6 other basic emotions
As we have shown, joy and sadness are not just “little sentiment”. We’re talking about two different models, one binary and the other one with 8 categories. Let’s move on to the other 6 emotions. We will show that they do not necessarily equal positive or negative sentiment.
Trust is expressing a sense of security, expecting something to happen the way we expect it to. It involves a sense of community, a closer relationship, finding one’s place in the group. It can also be associated with a feeling of mutual similarity.
Repulsion is an expression of disgust, strong criticism and aversion. When expressing it, we indicate that something is outrageous, alien, immoral. It is a strong emotion connected with the reaction of rejection, avoiding something. Many offensive nicknames that describe socially unacceptable groups are associated with repulsion.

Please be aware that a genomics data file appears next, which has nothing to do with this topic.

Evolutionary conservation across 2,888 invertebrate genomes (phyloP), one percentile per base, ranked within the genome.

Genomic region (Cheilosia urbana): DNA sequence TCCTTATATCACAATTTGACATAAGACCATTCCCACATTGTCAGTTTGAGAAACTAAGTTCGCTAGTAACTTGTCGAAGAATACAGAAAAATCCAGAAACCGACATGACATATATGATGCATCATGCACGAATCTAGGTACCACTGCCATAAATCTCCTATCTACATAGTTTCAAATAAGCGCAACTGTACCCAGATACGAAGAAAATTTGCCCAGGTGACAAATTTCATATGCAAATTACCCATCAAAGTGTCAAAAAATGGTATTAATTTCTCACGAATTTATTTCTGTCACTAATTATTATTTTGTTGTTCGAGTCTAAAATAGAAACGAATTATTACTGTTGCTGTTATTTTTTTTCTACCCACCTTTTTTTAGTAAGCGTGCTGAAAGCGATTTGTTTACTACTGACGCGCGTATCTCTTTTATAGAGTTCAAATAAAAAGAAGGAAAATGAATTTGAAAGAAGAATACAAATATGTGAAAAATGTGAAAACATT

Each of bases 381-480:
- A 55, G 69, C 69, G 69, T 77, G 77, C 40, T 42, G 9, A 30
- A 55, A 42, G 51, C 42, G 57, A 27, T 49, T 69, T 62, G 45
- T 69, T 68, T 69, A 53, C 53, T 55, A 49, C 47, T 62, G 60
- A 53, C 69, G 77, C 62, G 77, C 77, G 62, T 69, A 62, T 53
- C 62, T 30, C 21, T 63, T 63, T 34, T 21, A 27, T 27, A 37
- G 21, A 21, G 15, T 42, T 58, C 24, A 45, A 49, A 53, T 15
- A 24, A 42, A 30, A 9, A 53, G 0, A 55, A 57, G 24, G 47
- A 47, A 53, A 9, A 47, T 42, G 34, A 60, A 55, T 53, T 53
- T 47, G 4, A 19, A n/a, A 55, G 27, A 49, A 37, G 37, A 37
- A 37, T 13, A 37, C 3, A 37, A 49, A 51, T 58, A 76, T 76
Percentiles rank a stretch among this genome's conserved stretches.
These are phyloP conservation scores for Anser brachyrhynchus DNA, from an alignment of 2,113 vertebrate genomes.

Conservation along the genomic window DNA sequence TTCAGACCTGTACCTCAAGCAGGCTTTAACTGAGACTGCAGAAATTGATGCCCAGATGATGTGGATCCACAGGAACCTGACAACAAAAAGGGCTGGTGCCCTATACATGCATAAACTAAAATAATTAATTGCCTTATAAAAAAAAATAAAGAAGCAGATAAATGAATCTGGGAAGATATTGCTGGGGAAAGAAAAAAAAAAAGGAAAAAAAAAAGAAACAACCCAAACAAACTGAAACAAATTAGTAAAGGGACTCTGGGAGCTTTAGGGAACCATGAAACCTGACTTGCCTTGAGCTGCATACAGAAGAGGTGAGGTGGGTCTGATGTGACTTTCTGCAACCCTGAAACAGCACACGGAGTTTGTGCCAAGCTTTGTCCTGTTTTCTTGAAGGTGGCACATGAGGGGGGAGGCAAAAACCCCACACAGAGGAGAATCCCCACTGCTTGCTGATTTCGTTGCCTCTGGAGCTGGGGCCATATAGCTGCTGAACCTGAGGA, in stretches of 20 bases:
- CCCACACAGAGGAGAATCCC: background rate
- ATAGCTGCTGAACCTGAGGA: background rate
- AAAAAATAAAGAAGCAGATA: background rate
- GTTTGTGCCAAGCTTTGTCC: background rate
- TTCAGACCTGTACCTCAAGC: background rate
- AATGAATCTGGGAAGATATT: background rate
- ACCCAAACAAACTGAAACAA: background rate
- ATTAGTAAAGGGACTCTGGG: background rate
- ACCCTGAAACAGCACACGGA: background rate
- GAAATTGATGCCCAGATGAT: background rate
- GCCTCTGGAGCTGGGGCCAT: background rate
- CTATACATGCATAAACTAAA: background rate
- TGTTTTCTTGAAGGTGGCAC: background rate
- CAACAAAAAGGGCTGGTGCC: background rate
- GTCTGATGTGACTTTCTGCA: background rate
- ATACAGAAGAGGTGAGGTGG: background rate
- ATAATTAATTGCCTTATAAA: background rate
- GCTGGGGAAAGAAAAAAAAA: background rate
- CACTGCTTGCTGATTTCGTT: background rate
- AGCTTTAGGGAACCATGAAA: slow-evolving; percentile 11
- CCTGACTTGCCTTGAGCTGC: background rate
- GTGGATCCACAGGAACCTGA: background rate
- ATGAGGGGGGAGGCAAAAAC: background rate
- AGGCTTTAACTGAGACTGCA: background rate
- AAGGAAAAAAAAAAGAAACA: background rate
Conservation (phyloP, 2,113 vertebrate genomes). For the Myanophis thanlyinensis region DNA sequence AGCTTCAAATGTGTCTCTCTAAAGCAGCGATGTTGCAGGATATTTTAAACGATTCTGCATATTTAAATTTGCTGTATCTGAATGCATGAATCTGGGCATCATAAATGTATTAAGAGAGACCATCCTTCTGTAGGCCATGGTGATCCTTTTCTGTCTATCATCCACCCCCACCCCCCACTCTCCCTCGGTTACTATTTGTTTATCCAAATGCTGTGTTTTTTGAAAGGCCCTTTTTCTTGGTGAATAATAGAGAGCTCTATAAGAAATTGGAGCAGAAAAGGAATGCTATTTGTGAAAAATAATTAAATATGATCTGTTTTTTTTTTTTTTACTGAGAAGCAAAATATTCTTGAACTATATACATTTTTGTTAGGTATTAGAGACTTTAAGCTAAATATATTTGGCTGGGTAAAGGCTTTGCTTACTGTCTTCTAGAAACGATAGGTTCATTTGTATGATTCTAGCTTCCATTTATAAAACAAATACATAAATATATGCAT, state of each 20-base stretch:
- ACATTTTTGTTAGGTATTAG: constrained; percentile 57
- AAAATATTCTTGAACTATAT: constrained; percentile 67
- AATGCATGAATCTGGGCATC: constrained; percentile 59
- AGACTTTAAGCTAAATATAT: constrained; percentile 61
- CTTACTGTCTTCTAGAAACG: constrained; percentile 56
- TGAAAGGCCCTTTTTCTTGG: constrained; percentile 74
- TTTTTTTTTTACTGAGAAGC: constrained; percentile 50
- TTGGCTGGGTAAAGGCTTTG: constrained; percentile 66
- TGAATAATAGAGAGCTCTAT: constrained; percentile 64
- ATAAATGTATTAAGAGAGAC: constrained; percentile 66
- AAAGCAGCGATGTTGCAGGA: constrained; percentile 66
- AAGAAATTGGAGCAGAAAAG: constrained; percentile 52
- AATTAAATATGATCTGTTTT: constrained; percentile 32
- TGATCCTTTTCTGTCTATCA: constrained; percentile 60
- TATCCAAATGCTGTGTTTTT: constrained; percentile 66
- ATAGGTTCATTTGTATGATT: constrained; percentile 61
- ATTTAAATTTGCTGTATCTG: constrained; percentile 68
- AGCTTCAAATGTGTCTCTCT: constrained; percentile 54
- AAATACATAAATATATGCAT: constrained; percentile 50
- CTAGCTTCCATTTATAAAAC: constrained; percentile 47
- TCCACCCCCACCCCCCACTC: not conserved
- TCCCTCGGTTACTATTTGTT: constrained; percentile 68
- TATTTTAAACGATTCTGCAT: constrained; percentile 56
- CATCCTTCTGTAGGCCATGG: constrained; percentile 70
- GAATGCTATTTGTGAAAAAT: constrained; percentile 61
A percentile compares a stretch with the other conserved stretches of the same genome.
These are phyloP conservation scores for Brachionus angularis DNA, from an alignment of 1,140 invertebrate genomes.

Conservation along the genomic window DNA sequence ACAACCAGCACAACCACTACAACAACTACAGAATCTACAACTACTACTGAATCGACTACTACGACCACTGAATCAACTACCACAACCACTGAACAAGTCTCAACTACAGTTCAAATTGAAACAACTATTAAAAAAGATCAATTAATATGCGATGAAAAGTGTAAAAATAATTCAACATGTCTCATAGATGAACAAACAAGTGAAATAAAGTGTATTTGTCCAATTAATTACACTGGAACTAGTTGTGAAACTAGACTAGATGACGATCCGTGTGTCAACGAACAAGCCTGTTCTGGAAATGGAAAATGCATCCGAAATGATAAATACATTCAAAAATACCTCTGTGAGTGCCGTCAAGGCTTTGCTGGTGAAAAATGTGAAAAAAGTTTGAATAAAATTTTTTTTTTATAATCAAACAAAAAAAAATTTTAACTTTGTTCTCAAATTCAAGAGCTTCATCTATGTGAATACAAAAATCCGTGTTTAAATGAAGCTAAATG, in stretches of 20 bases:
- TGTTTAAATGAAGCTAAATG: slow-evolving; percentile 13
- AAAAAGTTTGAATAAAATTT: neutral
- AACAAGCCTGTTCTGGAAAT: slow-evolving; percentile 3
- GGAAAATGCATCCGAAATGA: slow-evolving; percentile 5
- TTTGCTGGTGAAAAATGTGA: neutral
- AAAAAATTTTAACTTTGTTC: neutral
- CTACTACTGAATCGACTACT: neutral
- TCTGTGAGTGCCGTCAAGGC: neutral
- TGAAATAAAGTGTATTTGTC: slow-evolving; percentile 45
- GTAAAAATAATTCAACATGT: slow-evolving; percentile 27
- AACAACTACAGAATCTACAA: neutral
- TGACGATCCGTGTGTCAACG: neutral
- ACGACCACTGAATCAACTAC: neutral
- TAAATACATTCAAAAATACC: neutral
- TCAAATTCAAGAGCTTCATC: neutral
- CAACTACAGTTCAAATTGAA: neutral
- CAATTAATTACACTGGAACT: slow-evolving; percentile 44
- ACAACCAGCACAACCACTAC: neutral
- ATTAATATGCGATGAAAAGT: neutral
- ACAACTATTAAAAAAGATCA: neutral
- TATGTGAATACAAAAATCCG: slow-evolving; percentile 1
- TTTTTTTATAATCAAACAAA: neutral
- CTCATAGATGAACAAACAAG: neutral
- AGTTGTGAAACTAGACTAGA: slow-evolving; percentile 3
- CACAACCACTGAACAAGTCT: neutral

Anger – another strong feeling, very negative. Instead of avoidance, it is associated with attack, leads to aggression. In this way we express threats, but also dissatisfaction. It is accompanied by curses and shouting (in speech, in writing it can be expressed with stronger words).
Fear, as in life, is accompanied by danger, threat and risk. It is associated with escape, a desire to hide. It is also a cry for help.
Surprise comes when our predictions don’t come true or something unexpected just happens to us. When combined with joy, it gives admiration, and with sadness – disappointment. It can have very different intensity, from a slight surprise to (also associated with fear) panic.
Expectation – the last of the emotions we examined. The opposite of surprise because it means making predictions and believing that they will come true. It can therefore be associated with anxiety or excitement, so it is also ambivalent.